Nearly 150 girls from neighborhood elementary and middle schools heard about engineering as a career and participated in workshops during Engineering Girls @ the Beach Friday.
The event, sponsored by the CSULB chapter of the Society of Women Engineers, in addition to the American Society of Mechanical Engineers and Southern California Edison, is intended to introduce girls early on to the advantages of studying engineering.
The CSULB College of Engineering on Monday held its first workshop on how to meet the needs of diverse types of students considering engineering. Organized by computer science professor Alvaro Monge through a grant from the National Center for Women and Information Technology, the workshop featured CSULB social psychology postdoctoral researchers Matt Jackson and Mia Steinberg.
Steinberg drew on her own experience working as a software developer in the Silicon Valley for a decade. “For the vast majority of the years, I was the only woman in the group,” she said, adding that there were no discriminatory practices, just a lack of women in the pipeline.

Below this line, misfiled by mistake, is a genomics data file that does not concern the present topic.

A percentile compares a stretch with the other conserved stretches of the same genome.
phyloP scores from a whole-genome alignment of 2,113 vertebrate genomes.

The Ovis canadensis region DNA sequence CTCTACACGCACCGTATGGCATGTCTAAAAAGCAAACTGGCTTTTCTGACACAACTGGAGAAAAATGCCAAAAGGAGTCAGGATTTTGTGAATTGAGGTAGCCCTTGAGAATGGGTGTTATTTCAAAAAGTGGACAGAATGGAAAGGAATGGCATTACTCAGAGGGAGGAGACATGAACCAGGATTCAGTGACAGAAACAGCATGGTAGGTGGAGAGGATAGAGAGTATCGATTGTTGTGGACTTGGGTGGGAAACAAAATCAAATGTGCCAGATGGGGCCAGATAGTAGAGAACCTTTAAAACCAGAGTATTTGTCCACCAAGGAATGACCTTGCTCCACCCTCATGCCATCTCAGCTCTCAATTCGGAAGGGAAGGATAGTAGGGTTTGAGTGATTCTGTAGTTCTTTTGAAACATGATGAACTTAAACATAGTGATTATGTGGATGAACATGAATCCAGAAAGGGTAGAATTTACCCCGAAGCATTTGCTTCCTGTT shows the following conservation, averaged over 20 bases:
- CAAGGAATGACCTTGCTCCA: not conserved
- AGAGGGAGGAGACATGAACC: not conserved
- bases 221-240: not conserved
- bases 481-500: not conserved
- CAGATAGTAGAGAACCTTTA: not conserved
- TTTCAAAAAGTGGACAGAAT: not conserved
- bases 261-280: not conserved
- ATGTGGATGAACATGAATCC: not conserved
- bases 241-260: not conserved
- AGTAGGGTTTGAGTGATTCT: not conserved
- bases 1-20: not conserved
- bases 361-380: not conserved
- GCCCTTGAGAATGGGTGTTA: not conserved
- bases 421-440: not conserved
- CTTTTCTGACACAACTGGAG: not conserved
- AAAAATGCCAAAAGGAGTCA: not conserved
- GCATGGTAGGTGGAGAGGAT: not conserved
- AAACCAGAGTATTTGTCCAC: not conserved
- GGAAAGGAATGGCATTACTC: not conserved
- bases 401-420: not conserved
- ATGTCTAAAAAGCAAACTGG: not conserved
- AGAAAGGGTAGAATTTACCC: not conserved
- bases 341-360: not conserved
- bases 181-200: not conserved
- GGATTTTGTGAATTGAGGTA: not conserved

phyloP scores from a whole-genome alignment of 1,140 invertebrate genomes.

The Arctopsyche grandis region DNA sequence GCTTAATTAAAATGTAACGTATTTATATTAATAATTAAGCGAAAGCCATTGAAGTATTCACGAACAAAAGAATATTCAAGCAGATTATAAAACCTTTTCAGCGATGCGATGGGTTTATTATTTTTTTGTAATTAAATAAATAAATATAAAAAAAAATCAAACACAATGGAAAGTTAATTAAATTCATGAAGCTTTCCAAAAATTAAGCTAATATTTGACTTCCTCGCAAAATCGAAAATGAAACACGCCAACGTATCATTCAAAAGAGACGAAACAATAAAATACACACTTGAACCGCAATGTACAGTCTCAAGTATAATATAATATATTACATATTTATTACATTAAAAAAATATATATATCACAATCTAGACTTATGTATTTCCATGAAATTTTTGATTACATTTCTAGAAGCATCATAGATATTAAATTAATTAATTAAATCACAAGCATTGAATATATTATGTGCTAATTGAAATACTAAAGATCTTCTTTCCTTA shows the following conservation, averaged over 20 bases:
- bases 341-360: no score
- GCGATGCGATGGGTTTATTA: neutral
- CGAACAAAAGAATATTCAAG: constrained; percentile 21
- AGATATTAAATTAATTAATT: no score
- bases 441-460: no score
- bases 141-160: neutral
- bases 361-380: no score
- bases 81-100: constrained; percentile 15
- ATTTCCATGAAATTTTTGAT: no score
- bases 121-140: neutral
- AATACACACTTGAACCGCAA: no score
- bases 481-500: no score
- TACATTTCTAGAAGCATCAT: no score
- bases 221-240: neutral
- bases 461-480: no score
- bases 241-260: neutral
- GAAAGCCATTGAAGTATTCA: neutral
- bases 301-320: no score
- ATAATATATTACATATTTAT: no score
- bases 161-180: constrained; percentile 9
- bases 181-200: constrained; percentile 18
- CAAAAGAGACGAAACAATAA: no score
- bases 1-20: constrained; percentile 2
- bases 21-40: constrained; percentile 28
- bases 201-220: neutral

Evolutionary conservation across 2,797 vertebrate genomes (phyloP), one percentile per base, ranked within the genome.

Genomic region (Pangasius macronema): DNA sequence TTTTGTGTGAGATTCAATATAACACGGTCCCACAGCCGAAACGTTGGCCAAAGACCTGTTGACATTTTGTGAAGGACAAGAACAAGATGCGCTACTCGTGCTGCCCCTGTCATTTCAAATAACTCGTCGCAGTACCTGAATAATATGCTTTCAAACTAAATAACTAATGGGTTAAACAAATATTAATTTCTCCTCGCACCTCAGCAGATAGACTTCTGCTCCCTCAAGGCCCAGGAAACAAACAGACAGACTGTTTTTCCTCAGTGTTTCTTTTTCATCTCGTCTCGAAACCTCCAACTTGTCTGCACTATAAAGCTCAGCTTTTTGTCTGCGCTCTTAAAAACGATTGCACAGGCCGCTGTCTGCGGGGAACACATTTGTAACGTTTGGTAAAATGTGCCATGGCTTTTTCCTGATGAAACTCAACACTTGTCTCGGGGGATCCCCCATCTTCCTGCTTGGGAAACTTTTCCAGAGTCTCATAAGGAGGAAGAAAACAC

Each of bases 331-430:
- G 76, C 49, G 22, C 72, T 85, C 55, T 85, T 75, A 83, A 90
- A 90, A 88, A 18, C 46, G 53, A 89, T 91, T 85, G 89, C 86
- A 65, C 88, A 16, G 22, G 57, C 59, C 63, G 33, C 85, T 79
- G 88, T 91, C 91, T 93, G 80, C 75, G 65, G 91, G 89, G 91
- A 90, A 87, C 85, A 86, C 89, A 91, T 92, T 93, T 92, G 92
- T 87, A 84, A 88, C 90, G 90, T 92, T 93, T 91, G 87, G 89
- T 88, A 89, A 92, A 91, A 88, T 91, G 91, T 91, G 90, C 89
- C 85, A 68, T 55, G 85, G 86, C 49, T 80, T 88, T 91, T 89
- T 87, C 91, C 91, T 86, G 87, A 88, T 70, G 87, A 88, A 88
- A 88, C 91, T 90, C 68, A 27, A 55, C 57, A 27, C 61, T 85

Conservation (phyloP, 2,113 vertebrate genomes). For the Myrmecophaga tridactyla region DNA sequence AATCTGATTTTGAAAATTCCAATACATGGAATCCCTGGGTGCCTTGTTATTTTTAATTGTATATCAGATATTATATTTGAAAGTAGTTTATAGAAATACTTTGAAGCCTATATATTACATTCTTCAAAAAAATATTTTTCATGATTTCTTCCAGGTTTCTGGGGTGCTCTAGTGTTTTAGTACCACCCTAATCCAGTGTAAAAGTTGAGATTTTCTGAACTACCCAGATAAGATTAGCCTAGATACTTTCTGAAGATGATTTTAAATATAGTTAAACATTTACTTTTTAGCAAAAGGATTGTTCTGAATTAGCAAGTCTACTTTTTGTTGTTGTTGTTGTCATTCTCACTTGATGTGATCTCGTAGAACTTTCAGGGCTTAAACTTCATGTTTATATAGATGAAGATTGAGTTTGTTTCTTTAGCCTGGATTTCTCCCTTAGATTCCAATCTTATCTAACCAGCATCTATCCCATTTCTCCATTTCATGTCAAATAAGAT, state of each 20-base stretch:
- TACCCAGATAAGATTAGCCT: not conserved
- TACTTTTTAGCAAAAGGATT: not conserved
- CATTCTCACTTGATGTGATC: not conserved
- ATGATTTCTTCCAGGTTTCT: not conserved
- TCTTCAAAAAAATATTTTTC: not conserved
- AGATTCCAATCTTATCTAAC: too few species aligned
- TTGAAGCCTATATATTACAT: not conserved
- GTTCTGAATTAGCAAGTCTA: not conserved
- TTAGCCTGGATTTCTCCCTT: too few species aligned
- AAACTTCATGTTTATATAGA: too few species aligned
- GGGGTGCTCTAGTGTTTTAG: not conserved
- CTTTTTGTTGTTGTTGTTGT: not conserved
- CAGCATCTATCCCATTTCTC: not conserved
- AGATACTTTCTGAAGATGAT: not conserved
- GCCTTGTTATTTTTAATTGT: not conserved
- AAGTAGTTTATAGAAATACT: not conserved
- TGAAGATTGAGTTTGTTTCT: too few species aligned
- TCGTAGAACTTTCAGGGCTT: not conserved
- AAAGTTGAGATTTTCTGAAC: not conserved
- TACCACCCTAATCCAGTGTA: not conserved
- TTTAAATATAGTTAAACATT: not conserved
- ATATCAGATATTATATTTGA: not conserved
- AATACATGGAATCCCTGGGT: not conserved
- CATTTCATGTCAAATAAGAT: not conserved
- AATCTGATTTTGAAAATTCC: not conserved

When Future Girls @ the Beach launched two years ago, only a handful of girls would raise their hands when asked if they wanted to pursue engineering. But now that the CSULB high school outreach program is in its second year, the number of future engineers is growing.
“A lot more girls raise their hands now,” says Saba Yohannes-Reda, CSULB College of Engineering Director of K-12 Outreach and Recruitment. “It seems that we are winning.”
Girls participating in the program visit CSULB once a month for a scheduled activity. On Monday, several dozen took advantage of the President’s Day holiday to shadow their mentors, tour CSULB engineering labs and facilities, and hear a presentation on cognitive radio from electrical engineering Assistant Professor Shabnam Sodagari, who recently joined the program. Continue reading “Encouraging More Girls to Study Engineering”